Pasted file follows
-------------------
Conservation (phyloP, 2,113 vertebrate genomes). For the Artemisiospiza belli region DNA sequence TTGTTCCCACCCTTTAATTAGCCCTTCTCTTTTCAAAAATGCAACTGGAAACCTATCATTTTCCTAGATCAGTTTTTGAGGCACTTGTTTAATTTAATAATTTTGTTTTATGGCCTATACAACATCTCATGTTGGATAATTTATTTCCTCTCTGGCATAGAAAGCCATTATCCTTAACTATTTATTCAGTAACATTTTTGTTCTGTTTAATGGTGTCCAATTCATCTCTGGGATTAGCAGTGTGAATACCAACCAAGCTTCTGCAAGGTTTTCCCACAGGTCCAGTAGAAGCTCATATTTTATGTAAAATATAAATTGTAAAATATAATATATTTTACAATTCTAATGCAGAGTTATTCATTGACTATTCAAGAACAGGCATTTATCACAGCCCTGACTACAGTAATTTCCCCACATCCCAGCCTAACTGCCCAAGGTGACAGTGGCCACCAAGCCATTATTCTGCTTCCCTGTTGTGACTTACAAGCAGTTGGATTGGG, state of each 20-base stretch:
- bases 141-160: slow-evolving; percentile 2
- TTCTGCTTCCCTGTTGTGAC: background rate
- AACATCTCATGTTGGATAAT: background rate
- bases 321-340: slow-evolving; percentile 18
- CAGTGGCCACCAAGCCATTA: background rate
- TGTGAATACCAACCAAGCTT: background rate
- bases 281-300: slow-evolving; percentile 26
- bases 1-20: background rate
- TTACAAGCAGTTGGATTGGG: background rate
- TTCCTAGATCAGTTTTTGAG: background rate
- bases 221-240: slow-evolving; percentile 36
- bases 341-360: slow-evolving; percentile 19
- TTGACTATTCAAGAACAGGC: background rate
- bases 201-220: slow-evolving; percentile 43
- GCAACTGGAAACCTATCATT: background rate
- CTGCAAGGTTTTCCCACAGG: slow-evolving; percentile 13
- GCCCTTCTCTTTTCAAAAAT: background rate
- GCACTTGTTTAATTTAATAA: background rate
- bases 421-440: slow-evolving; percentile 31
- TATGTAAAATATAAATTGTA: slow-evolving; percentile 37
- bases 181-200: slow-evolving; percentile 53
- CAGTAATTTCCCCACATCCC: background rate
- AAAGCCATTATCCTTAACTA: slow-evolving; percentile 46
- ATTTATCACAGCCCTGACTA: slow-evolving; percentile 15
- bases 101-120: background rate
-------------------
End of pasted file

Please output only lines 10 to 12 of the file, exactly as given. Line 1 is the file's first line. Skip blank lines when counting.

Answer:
- TTACAAGCAGTTGGATTGGG: background rate
- TTCCTAGATCAGTTTTTGAG: background rate
- bases 221-240: slow-evolving; percentile 36